Growing your Favorite Burger


Why do you like your favorite food? Most people would say they like their favorite food because they like its taste. But most people don’t realize that they not only take comfort in familiar flavors but also in the idea that their food comes from a familiar source. For example, The Guardian had a survey that showed one third of participants wouldn’t eat meat if it was grown in a petri dish.  The pole did not say that the meat from the petri dish was worse in any way. It only said that the meat was grown in a petri dish rather than taken from an animal. This survey points at a potential trend that proponents of grown meat fear: that consumers would be turned off by the idea of meat grown in a laboratory.

Grown meat will likely be a part of our future since grazing causes deforestation and produces more carbon emissions than transportation. Also global meat demand is predicted to double by 2050 as living conditions in Asia and Africa rise. But, to make grown meat a part of our future, people have to accept it. There’s nothing wrong with grown meat. Grown meat is made from the same proteins as regular meat, but because it comes from a petri dish in a lab rather than from an animal on a farm, the food makes people uneasy because it goes against our basic expectations about meat. People feel meat must come from a living animal and is not something synthetic, like rubber. Thus far, researchers have found that grown meat is perfectly healthy to consume. They only need to develop a way to produce it on an industrial scale.

As research continues, this meat might even become better than meat we get from modern industrialized farms. These farms keep livestock in cramped, dirty, and cruel living conditions.  Documentaries such “Death on a Factory Farm” have shown the inhumane treatment livestock are subjected to. But, for the most part, we still buy food from these cruel and dirty farms. We are either still unaware of what happens to our meat before it reaches the supermarket, or we have a vague notion of filth and animal cruelty locked in the back of our heads while we are focused on eating our favorite fillet. People are not just comfortable with the familiar flavors, but also by the idea of familiar food processing. We see the industrialized meat in the supermarket and we see that it is approved by the USDA. Even though the meat might have been dirty or abused at some point in the process, its good enough eat.  It’s not a pleasant idea, but we accept it because we have been eating this type of meat for years.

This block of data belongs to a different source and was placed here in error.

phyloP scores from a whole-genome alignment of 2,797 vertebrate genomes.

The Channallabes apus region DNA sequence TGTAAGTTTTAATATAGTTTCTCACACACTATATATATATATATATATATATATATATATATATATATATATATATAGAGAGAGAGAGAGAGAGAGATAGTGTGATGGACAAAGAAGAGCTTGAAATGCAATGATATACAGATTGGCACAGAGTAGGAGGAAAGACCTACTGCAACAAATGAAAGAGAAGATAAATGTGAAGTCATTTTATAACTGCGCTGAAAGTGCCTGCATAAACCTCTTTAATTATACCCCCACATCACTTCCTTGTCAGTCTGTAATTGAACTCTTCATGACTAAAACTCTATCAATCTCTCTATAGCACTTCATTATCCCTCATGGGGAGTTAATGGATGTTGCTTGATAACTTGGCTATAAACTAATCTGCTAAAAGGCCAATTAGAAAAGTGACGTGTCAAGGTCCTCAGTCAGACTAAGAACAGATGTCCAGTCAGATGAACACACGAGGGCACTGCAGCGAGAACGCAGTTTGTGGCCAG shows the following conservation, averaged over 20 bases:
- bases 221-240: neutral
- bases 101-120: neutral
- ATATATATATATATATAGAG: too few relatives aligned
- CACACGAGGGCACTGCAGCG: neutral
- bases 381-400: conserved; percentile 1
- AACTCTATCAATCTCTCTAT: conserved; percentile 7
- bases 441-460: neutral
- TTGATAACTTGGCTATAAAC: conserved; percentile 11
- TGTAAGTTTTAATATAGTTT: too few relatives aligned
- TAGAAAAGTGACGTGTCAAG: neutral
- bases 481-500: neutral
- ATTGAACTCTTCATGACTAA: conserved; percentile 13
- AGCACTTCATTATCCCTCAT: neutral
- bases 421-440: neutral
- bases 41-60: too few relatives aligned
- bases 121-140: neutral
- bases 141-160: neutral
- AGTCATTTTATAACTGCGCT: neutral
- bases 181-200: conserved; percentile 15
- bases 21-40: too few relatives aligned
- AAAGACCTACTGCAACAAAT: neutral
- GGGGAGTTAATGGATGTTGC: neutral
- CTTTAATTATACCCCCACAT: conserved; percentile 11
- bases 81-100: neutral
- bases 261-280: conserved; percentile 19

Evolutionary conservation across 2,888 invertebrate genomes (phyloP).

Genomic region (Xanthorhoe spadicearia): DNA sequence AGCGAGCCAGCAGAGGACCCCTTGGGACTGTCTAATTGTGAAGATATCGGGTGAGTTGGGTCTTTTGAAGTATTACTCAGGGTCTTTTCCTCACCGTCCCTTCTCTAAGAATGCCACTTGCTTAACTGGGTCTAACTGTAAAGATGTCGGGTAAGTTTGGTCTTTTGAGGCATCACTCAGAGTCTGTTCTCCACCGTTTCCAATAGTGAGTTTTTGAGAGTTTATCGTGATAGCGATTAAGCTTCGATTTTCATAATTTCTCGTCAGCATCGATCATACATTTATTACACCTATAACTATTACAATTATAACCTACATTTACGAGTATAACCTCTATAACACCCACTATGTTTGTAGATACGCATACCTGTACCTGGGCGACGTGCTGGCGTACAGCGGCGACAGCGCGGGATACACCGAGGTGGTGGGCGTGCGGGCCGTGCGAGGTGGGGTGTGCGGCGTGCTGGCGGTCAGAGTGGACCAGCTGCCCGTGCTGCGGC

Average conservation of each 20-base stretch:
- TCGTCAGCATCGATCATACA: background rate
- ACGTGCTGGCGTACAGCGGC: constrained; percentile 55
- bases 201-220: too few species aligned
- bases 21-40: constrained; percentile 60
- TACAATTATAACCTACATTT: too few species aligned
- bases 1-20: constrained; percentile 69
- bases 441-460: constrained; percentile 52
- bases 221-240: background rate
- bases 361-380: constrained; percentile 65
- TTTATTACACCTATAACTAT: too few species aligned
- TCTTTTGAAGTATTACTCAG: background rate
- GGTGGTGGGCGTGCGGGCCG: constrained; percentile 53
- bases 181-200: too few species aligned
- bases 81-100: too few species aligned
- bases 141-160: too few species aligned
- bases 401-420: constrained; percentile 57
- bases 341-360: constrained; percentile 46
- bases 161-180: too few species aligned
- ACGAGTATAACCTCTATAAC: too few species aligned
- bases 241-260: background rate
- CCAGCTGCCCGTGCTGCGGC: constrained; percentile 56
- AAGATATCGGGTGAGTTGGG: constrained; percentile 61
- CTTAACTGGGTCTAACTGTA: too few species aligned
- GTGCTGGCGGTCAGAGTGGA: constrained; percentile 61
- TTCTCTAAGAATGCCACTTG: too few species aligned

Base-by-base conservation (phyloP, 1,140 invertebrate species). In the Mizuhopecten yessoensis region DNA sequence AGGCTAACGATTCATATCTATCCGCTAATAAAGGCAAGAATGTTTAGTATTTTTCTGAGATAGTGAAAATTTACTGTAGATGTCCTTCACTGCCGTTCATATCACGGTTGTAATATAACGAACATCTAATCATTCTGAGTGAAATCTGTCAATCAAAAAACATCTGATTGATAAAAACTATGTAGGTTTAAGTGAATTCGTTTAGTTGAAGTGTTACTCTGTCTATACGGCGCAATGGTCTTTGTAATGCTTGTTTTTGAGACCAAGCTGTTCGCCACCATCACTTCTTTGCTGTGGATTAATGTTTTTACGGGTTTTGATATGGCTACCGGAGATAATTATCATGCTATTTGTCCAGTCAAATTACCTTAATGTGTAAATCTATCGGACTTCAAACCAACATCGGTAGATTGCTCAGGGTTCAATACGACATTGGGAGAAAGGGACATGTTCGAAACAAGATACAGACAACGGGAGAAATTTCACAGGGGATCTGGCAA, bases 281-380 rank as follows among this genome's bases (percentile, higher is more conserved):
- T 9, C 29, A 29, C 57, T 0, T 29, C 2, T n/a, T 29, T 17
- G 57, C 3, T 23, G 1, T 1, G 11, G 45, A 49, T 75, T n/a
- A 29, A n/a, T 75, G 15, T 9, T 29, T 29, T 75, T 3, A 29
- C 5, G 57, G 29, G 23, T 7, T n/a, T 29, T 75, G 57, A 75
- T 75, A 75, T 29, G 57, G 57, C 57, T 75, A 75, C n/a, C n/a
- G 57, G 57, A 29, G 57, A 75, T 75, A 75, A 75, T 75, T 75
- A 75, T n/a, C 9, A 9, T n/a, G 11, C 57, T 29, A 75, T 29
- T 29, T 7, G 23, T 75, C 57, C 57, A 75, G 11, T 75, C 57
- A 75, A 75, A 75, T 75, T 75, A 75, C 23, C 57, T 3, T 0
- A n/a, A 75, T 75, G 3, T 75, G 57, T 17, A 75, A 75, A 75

However, some people are not satisfied with the notion of modern industrial farming, and opt to buy livestock raised in cleaner more traditional farms. These types of foodies don’t just want a delicious and familiar taste, they want to feel safer and better about themselves with the idea that the food they ate was raised in better, cleaner conditions and doused with fewer hormones and antibiotics.  But, if we notice, the only people who consistently do this are people who are rich enough to indulge their palates and ease their consciences.  They not only savor the taste of the meat, but also the idea of how it was made.

Even though these foodies seem far removed from the average meat eater, they do reveal something about human nature. In a pursuit to indulge ourselves, we will continue to old and outdated practices as long as we can afford to. When it comes to meat, we don’t just indulge our tastes. We also take comfort in familiar food practices.

In the future, some people will still be alienate by grown meat, and would prefer to eat meat that requires an animal sacrifice. They’ll eat this type of meat as long as they can afford to. However, in this case, the cost is less financial and more environmental. As environmental concerns mount, people can no longer continue industrialized farming, and grown meat will emerge as its alternative. This change would happen more out of external pressure and less out of an eagerness to change. This is not to say humans are evil, but change is scary and we change our lives as a survival instinct.